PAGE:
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Lilacs are available in shrub to small-tree size and give off a sweet, floral fragrance in spring to keep the bees and butterflies coming back for more. Contrary to popular belief, there are lilacs that can grow in the heat of the South, like 'Lavender Lady,' 'Miss Kim,' and 'Angel White.' Mix in compost when planting and make sure the soil drains well.

15 of 25

Mint

Green Peppermint Plant
Getty/Cavan Images
  • Botanical Name: Mentha spp.
  • Sun Exposure: Full sun, partial sun
  • Soil Type: Fertile, moist
  • Soil pH: Slightly acidic, neutral
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When it's hot outside, Southerners will find any excuse to sneak a little mint in their cocktails, main dishes, and desserts. So it should come as no surprise that bees love the plant when it's allowed to flower (the little white or lavender blooms will appear on any tips you don't pinch throughout summer). Plant it in a pot to keep it from taking over the garden, and provide partial shade in the afternoon in hot climates.

16 of 25

Pentas

Spring Garden Flowers: ‘Stars and Stripes’ Pentas
‘Stars and Stripes’ pentas flower like crazy in the spring, bringing butterflies and hummingbirds into your garden. The scarlet flowers with pink centers are irresistible to them. Variegated foliage contrasts nicely with other plantings. Chart. Photo: Ralph Anderson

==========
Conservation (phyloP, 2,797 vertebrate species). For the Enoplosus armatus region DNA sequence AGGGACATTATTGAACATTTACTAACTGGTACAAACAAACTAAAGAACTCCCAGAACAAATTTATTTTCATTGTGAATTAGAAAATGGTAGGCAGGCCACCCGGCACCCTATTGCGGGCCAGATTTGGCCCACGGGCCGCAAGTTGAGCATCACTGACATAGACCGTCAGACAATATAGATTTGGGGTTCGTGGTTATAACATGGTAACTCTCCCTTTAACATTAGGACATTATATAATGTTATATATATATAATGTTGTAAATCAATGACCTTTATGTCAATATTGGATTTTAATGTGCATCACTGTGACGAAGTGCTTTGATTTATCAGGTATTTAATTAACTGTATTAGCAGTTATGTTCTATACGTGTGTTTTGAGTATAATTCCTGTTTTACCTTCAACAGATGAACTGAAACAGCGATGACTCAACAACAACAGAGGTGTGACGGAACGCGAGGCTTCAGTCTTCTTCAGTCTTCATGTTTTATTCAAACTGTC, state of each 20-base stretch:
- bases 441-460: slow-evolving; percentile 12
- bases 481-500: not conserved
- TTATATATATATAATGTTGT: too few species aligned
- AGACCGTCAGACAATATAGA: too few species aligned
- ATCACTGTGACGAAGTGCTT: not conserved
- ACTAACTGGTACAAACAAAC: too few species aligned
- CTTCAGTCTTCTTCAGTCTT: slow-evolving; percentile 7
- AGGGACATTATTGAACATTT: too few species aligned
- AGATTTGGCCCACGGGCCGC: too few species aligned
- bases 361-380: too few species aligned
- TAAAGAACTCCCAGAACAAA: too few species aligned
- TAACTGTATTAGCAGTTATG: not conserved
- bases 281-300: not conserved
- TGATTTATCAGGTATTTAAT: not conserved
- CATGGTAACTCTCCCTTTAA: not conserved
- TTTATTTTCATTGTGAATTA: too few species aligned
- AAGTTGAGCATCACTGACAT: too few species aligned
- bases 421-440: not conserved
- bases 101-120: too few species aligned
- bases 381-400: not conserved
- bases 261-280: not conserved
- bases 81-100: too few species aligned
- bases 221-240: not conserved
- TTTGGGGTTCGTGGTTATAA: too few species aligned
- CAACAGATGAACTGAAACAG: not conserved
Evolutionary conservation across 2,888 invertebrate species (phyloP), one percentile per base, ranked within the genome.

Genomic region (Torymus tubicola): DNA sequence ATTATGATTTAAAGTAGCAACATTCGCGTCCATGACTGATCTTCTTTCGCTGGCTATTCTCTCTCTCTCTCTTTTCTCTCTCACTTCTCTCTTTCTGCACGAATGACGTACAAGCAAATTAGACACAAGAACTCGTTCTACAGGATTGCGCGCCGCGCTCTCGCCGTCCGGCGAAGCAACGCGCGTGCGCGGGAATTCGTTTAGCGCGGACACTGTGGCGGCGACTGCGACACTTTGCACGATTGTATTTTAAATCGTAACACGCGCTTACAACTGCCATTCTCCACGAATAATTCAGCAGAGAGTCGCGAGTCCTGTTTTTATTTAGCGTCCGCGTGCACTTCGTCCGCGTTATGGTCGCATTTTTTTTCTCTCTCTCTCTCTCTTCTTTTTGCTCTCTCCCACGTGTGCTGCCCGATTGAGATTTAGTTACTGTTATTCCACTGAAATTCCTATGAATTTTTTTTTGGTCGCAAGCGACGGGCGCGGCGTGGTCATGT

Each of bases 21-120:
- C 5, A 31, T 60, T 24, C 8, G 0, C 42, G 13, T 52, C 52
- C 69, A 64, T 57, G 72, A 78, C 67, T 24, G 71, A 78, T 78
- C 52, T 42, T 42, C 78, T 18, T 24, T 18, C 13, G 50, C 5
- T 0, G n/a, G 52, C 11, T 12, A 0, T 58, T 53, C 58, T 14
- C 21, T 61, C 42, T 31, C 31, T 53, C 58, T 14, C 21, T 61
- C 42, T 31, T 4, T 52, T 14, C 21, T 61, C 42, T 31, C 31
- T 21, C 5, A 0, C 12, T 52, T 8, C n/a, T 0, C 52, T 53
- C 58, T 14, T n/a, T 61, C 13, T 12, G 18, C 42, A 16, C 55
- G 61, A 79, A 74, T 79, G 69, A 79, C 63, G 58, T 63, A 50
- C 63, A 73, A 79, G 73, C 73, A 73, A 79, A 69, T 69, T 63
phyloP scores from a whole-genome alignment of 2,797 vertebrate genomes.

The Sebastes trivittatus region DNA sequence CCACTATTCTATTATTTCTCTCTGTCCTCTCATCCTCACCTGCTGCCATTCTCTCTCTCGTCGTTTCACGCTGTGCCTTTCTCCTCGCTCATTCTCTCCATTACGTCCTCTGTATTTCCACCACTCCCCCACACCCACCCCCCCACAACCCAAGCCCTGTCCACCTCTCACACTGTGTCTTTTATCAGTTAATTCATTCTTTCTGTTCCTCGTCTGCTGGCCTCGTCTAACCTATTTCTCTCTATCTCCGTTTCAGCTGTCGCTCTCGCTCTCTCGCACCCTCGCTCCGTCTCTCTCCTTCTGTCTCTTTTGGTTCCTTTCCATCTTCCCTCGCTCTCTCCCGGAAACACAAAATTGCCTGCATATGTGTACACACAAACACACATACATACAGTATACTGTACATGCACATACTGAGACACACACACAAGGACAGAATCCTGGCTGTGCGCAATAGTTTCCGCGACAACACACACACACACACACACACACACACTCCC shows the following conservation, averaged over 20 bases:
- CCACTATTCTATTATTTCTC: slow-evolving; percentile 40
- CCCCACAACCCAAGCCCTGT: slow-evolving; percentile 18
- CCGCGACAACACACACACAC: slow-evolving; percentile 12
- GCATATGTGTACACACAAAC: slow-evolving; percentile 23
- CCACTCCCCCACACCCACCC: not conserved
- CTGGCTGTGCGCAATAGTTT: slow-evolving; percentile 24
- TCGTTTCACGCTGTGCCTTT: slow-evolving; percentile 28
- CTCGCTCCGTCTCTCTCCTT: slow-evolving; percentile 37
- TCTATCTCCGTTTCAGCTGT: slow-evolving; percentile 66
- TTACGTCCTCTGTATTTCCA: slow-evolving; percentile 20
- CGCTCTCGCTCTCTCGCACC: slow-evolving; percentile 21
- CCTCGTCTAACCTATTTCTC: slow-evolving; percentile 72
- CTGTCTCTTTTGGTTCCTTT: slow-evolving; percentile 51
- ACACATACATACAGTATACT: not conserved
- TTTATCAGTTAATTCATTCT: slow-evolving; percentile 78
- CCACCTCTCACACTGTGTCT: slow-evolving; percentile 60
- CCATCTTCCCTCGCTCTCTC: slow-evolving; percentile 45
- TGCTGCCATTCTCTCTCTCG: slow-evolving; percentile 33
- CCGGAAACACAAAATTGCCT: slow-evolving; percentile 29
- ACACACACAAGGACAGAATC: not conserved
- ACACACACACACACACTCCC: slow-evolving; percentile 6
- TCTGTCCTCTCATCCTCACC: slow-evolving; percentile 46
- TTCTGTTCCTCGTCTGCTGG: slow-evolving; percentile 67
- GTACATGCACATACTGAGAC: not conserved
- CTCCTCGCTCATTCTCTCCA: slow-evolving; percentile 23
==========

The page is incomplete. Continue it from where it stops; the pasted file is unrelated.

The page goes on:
• Botanical Name: Pentas lanceolata
  • Sun Exposure: Full sun, partial shade
  • Soil Type: Clay, loam, sand
  • Soil pH: Acidic
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Sometimes called Egyptian starcluster, this tropical perennial is grown as an annual bedding flower in most gardens. Pentas come in a wide range of colors (the red ones will attract hummingbirds, too). And while these plants welcome pollinators of all kinds, deer don't like to dine on them.

17 of 25

Poppy

Poppies
Getty Images
  • Botanical Name: Papever spp.
  • Sun Exposure: Full sun
  • Soil Type: Well-drained
  • Soil pH: Slightly acidic to slightly alkaline
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Poppies come in both annual and perennial versions; either way we adore their bright, crepey flowers. Corn poppies and breadseed poppies are recommended for warmer climates. In dry regions, an unrelated "poppy," the California poppy (Eschscholzia californica), makes a perfect bee magnet.

18 of 25

Purple Coneflower

Coneflowers cottage garden
Getty Images
  • Botanical Name: Echinacea purpurea
  • Sun Exposure: Full sun, partial sun
  • Soil Type: Well-drained clay, loam, or sand
  • Soil pH: Acidic, neutral
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Purple coneflowers can bloom from summer into early fall, with daisy-like blooms perfect for drawing bees and butterflies and adding cottage charm to your garden. These tough natives can adapt to many soils and grow in full and part sun. Leave a few "cones" behind for birds to snack on in winter.

19 of 25

Phlox

Pink and White Ground Phlox Flowers
Jacky Parker Photography/Getty Images
  • Botanical Name: Phlox spp.
  • Sun Exposure: Full sun, partial shade
  • Soil Type: Well-drained, clay, loam, sand, preferably moist
  • Soil pH: Varies
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From creeping phlox to tall garden phlox, these flowers are known for their panache. The colors of these cottagey flowers range from brilliant magentas to cotton-candy pinks to fluffy whites. Phlox is very tolerant but performs best in well-drained, fertile, moist soil.